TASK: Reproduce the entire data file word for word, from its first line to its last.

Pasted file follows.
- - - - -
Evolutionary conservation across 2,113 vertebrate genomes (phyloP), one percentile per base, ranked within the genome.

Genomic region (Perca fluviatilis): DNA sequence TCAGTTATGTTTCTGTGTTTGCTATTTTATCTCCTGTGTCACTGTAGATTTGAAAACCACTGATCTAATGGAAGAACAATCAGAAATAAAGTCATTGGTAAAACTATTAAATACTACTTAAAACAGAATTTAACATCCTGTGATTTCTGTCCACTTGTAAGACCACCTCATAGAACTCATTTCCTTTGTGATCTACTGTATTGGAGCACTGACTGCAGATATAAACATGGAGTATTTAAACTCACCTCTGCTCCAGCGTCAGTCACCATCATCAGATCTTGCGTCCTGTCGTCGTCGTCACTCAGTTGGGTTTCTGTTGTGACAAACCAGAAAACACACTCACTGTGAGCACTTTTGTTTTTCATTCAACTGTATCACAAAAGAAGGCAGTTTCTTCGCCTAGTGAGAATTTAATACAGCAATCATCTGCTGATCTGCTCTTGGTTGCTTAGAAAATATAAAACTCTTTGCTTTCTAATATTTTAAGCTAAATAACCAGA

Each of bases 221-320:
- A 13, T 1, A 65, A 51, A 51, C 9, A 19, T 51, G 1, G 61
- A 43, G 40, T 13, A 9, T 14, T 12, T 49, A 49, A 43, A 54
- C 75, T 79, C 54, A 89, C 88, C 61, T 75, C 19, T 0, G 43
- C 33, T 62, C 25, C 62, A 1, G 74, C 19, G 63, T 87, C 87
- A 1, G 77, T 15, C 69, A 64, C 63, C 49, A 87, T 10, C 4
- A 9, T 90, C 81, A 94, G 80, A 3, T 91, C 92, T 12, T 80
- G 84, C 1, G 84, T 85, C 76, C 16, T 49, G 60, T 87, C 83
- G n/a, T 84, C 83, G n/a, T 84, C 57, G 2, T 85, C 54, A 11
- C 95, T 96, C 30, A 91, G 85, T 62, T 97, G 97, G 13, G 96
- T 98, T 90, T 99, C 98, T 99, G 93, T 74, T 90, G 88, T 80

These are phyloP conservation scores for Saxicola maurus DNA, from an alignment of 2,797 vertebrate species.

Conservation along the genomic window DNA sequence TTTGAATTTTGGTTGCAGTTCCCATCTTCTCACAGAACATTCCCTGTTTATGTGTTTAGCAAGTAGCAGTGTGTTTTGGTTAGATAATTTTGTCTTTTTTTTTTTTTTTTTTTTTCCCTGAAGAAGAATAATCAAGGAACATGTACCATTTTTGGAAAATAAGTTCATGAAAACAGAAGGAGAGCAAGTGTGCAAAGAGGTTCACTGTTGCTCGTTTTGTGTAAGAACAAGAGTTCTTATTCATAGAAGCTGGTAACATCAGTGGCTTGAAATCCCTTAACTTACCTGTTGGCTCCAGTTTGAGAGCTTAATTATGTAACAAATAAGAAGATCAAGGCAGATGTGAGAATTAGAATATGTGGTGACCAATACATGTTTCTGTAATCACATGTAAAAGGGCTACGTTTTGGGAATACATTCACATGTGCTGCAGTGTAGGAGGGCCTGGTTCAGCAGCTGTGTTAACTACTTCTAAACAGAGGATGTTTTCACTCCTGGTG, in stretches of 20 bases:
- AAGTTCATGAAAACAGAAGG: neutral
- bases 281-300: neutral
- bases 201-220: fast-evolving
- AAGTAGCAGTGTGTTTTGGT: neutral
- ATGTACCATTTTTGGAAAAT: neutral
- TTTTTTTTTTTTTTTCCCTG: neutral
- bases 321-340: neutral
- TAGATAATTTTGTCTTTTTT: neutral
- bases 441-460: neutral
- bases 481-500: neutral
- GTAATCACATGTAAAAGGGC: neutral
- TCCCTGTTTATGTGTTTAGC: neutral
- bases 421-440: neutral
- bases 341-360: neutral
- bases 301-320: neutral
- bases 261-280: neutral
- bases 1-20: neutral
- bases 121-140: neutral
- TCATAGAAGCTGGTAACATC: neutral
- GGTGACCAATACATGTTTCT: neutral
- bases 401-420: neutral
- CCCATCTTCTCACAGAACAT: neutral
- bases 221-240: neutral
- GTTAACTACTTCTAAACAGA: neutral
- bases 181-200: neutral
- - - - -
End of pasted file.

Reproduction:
Evolutionary conservation across 2,113 vertebrate genomes (phyloP), one percentile per base, ranked within the genome.

Genomic region (Perca fluviatilis): DNA sequence TCAGTTATGTTTCTGTGTTTGCTATTTTATCTCCTGTGTCACTGTAGATTTGAAAACCACTGATCTAATGGAAGAACAATCAGAAATAAAGTCATTGGTAAAACTATTAAATACTACTTAAAACAGAATTTAACATCCTGTGATTTCTGTCCACTTGTAAGACCACCTCATAGAACTCATTTCCTTTGTGATCTACTGTATTGGAGCACTGACTGCAGATATAAACATGGAGTATTTAAACTCACCTCTGCTCCAGCGTCAGTCACCATCATCAGATCTTGCGTCCTGTCGTCGTCGTCACTCAGTTGGGTTTCTGTTGTGACAAACCAGAAAACACACTCACTGTGAGCACTTTTGTTTTTCATTCAACTGTATCACAAAAGAAGGCAGTTTCTTCGCCTAGTGAGAATTTAATACAGCAATCATCTGCTGATCTGCTCTTGGTTGCTTAGAAAATATAAAACTCTTTGCTTTCTAATATTTTAAGCTAAATAACCAGA

Each of bases 221-320:
- A 13, T 1, A 65, A 51, A 51, C 9, A 19, T 51, G 1, G 61
- A 43, G 40, T 13, A 9, T 14, T 12, T 49, A 49, A 43, A 54
- C 75, T 79, C 54, A 89, C 88, C 61, T 75, C 19, T 0, G 43
- C 33, T 62, C 25, C 62, A 1, G 74, C 19, G 63, T 87, C 87
- A 1, G 77, T 15, C 69, A 64, C 63, C 49, A 87, T 10, C 4
- A 9, T 90, C 81, A 94, G 80, A 3, T 91, C 92, T 12, T 80
- G 84, C 1, G 84, T 85, C 76, C 16, T 49, G 60, T 87, C 83
- G n/a, T 84, C 83, G n/a, T 84, C 57, G 2, T 85, C 54, A 11
- C 95, T 96, C 30, A 91, G 85, T 62, T 97, G 97, G 13, G 96
- T 98, T 90, T 99, C 98, T 99, G 93, T 74, T 90, G 88, T 80

These are phyloP conservation scores for Saxicola maurus DNA, from an alignment of 2,797 vertebrate species.

Conservation along the genomic window DNA sequence TTTGAATTTTGGTTGCAGTTCCCATCTTCTCACAGAACATTCCCTGTTTATGTGTTTAGCAAGTAGCAGTGTGTTTTGGTTAGATAATTTTGTCTTTTTTTTTTTTTTTTTTTTTCCCTGAAGAAGAATAATCAAGGAACATGTACCATTTTTGGAAAATAAGTTCATGAAAACAGAAGGAGAGCAAGTGTGCAAAGAGGTTCACTGTTGCTCGTTTTGTGTAAGAACAAGAGTTCTTATTCATAGAAGCTGGTAACATCAGTGGCTTGAAATCCCTTAACTTACCTGTTGGCTCCAGTTTGAGAGCTTAATTATGTAACAAATAAGAAGATCAAGGCAGATGTGAGAATTAGAATATGTGGTGACCAATACATGTTTCTGTAATCACATGTAAAAGGGCTACGTTTTGGGAATACATTCACATGTGCTGCAGTGTAGGAGGGCCTGGTTCAGCAGCTGTGTTAACTACTTCTAAACAGAGGATGTTTTCACTCCTGGTG, in stretches of 20 bases:
- AAGTTCATGAAAACAGAAGG: neutral
- bases 281-300: neutral
- bases 201-220: fast-evolving
- AAGTAGCAGTGTGTTTTGGT: neutral
- ATGTACCATTTTTGGAAAAT: neutral
- TTTTTTTTTTTTTTTCCCTG: neutral
- bases 321-340: neutral
- TAGATAATTTTGTCTTTTTT: neutral
- bases 441-460: neutral
- bases 481-500: neutral
- GTAATCACATGTAAAAGGGC: neutral
- TCCCTGTTTATGTGTTTAGC: neutral
- bases 421-440: neutral
- bases 341-360: neutral
- bases 301-320: neutral
- bases 261-280: neutral
- bases 1-20: neutral
- bases 121-140: neutral
- TCATAGAAGCTGGTAACATC: neutral
- GGTGACCAATACATGTTTCT: neutral
- bases 401-420: neutral
- CCCATCTTCTCACAGAACAT: neutral
- bases 221-240: neutral
- GTTAACTACTTCTAAACAGA: neutral
- bases 181-200: neutral